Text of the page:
Schools run throughout the year in France but, in addition to the public or “bank” holidays such as the usual Christian holidays and Bastille Day and Armistice Day, schools are closed five times each year, on a rotating schedule, with the country divided into three holiday zones so that everyone in the country is not vacationing with kids at the same time. The holidays are mimicked in American private academies: the ski holiday of winter, spring break, summer (usually all of July and August), All Saints (last week of October and first week of November), and Christmas/New Year’s. Many shops throughout the region were closed for the holiday our last week in Provence, especially child-friendly places such as pizza parlors. We were all getting up early on Saturday, Ann and Larry to drive to Lyon to catch their flight home, and Mikel and I headed back to Marseille, where we would spend our final day and night before flying home Sunday morning. We really hadn’t given Isle sur la Sorgue a fair chance, and it does have its charm, not the least of which that it actually is an island in the middle of the river, a sort of miniature Venice. It’s also flat, so walking around takes little effort. We spent part of the day there, eating a simple lunch and really not shopping at all. We planned to eat leftovers our final evening in the house. And, boy, did we! Ann had made a rich stock with the bird carcasses from earlier in the week, and we added just about everything else we had in the house to the soup — more of the fire-roasted sausages, tomatoes, cauliflower, potatoes, and eggplant from the night before, the last of the mushroom-filled ravioli — and garnished with heavy gratings of parmesan. And another bottle of both the white and the red Châteauneuf-du-Pape! It was an indescribably delicious meal, however bittersweet that it was our last.On our way home that afternoon, we did stop in Saint Antoine at the glassblower’s we had been passing every day for two weeks, and picked up some little bowls for nuts.
That afternoon I walked around the property several times, trying to remember the sights and smells and textures that were decidedly Provence. This new olive grow that our landlady had recently put in made me think of the hope that is written in the wind.
I knew that I would some day return, perhaps even to live, but in the meantime, I still had one more day of adventures forthcoming in Marseille.
Marseille, Encore
Alas, rain, as much as an inch, was predicted for Saturday, so we got on the road as quickly as we could. I wanted to walk around the city all day, wearing myself out, so that the plane ride home wouldn’t be quite so treacherous. In spite of nearly everything we had heard and read about Marseille, it continually surprised and delighted us. There’s something a bit grand about it, but it’s not nearly as overwhelming as Naples or Genoa, and not as seedy as most ports. It was actually somewhat tame, even though the strikes were still on and the garbage was still piled high.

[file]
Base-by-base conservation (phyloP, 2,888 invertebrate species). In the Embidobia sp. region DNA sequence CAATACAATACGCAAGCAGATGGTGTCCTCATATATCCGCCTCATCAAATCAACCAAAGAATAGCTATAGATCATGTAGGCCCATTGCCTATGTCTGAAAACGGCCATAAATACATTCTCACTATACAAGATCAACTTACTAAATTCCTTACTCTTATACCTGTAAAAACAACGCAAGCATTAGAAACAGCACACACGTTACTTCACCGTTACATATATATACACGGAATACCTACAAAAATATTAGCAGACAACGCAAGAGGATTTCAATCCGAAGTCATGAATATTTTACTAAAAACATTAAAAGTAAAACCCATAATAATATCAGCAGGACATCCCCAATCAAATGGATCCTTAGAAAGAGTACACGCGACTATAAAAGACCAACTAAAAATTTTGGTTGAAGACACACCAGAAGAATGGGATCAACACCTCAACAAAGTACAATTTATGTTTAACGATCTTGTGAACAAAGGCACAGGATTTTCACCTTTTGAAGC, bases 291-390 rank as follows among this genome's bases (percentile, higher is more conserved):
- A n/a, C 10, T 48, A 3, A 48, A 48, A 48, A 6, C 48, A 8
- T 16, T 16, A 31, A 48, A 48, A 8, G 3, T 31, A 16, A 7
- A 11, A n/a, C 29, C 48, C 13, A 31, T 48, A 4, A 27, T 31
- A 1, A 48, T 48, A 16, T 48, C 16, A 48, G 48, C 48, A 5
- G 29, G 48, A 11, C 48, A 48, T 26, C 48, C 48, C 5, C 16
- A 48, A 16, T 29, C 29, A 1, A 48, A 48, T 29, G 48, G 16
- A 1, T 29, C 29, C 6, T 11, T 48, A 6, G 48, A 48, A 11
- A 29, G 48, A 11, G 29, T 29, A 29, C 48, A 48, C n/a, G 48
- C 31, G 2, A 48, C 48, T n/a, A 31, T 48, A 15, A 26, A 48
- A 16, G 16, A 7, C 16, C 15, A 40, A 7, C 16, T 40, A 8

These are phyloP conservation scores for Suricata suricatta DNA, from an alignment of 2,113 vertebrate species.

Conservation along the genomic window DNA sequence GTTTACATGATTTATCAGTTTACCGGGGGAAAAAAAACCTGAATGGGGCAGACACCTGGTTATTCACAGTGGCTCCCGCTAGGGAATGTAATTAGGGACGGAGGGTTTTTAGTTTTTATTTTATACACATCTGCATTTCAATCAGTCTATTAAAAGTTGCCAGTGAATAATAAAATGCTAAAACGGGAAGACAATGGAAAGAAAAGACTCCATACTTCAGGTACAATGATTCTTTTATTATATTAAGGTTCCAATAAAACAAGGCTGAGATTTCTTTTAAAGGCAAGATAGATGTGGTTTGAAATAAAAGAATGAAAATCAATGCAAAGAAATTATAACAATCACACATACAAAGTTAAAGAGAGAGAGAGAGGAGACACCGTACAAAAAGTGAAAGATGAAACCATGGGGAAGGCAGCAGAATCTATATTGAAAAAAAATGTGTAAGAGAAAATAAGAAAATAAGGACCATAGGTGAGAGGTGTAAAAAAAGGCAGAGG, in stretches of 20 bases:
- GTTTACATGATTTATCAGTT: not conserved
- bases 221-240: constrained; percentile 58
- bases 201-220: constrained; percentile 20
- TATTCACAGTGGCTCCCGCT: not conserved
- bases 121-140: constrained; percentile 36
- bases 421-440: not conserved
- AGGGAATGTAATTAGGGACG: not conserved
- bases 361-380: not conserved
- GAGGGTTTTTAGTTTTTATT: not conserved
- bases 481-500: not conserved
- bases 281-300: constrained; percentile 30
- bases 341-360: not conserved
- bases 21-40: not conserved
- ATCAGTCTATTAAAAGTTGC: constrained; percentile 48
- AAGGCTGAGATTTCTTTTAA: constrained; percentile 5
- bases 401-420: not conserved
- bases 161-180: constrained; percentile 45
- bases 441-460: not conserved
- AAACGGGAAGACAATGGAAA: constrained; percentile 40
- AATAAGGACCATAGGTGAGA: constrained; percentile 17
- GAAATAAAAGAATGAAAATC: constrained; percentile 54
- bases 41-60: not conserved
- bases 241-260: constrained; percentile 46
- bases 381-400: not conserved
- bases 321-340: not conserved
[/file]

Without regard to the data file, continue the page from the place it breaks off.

The old port and the major thoroughfares had been cleaned, but none of the side streets — not even in front of the Louis Vuitton store — had been cleared of the refuse. Most of the art galleries simply were not open.
We immediately parked in an underground garage upon arriving in Le Vieux Port and walked first around the waterfront, talking to the fishermen who were selling their catch.
Their fish were beautiful, but their faces and accents were even more captivating. Of course, having been reared on a boat, I have long loved fish cookery, and I was dying to take some fish home and cook it, but that was not to be. Several of the vendors had pulled their fish up in nets and stored them in live holds aboard; they were selling fish that were still swimming. One man had the biggest spiny lobsters I’ve ever seen in the Mediterranean; his wife was on her cell phone trying to sell them to restaurants (photo on the left, below). The man on the far right, above, was proud to announce that all his fish were line-caught. And the youngest fisherman I met, who was astounded when I asked him where he fished (He answered, “L’Etang,” as though I must have lost my marbles — where else would he have fished?!), had most of the now rare ingredients for genuine bouillabaise. The 1979 Charte de la Bouillabaise Marseillaise, drawn up and signed by eleven of the most venerable and well-respected restaurants, demands that at least four of these fish be included: rascasse, chapon, galinette, Saint Pierre, monkfish, and conger eel. The younger fisherman had all of them except the monkfish, which was widely availabe in the market. One vendor was selling only the heads (see photo, below, at far right).
The fish market alone made me want to return.We walked all over the city for several hours before the rain started. Tourist stands and shops offered the famous soap of Marseille in just about every color, shape, and scent you could imagine. Designer clothiers were next door to junk stores. Kebab and couscous take-outs shared the block with elegant restaurants. I liked the democratic feel of the place, even when the wind would carry the stench of the garbage in our direction. There were outdoor art exhibits and museums and young and old in the streets, probably even more families than usual given the school holiday and the fact that it was Saturday. We walked up the hill to the west of the port into the now trendy Panier neighborhood and had lunch in a small husband- and wife-run place whose homemade desserts were stellar. We finally got to taste the incomparable, icy cold local white wine, Cassis, which some have called the best white wine in the world. Simple, dry, fresh, and with enough minerals to balance the delicate fruit, I have to admit that nothing could have better complemented our suppions (baby cuttlefish).
After lunch we decided we better head out to Cap Croisette if we wanted to see one of the little fishing villages before the rains started in earnest. Though we had had our hearts set on exploring the calanques, the little bays accessible only by foot, there was no way we were going to hike in the rain, and driving along the famous cliff-hanging twists and turns of the road to Cassis and La Ciotat, which we all know from James Bond films, would just have to wait until our next visit.
Cap Croisette is a peninsula south of the city that juts into the Mediterranean, ending with a final, rocky exclamation point of an island (see photo, below). In the village of Les Goudes we passed both Le Tibouren de Maïre and L’Escale, famous eateries that were both closed. Thank goodness we ate in town. It began pouring rain as soon as we got back in the car. It was all we could do to stand up in the wind off the point. It was beautiful, but it was time to get to our hotel room and call it a day. What a wonderful trip it had been.